The Song of the Sea

The silence got to me first.

The darkness was nothing new. Space was dark, only punctate illuminations at an infinite distance. I rather liked that.

The nagging of the ship’s body was only a trifle. The AI had predicted retaining hull integrity with only a few percentage points of possible error. I’d had worse odds.

The food was par for the course—rehydrated, recycled, retextured, amalgamated, hydrogenated, gluconated crap. I was used to it.

The silence ate at my soul. The comm system died on reentry. A failed back-circuit fried the auxiliary memory banks, the place for nonessential things such as movies, personal logs, and music. I longed for my music most of all, the sweet familiar strains that soothed.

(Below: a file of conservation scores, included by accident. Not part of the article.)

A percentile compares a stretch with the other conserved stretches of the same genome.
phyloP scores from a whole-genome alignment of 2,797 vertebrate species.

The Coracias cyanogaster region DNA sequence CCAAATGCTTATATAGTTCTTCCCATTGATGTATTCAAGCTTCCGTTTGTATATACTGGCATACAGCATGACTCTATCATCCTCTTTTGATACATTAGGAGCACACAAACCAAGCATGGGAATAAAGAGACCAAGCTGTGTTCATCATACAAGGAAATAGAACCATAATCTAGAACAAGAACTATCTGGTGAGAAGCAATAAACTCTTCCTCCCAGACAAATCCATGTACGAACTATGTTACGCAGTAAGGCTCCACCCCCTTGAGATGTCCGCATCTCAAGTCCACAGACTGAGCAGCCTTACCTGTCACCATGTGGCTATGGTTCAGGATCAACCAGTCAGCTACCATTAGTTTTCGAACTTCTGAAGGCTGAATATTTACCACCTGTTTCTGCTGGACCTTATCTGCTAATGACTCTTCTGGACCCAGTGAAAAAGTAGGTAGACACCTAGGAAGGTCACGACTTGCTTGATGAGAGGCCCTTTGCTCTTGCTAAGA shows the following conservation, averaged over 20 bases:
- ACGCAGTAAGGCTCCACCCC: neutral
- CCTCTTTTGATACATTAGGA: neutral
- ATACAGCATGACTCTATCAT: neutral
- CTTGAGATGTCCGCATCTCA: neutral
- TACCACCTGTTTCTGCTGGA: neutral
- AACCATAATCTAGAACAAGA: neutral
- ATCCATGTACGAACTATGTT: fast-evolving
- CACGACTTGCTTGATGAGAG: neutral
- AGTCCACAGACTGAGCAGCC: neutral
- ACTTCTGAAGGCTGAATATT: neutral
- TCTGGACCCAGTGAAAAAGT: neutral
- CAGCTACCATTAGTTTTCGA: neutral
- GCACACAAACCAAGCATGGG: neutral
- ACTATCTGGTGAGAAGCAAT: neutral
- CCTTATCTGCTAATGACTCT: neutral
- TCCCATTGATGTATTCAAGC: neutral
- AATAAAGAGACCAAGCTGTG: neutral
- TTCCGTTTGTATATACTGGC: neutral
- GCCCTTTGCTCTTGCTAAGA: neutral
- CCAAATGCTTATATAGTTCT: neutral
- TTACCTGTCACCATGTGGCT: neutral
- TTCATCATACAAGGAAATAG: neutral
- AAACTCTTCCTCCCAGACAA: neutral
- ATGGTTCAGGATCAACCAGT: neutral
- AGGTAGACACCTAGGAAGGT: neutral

By the second week I heard the song, that siren’s call. At first I resisted. Then I rationalized, scoffing at the men of yore stuffing their ears with wax. Finally I embraced the tune, a whistful smile on my haggard face as I waltzed alone in cramped quarters, down walkways, and on an empty bridge.

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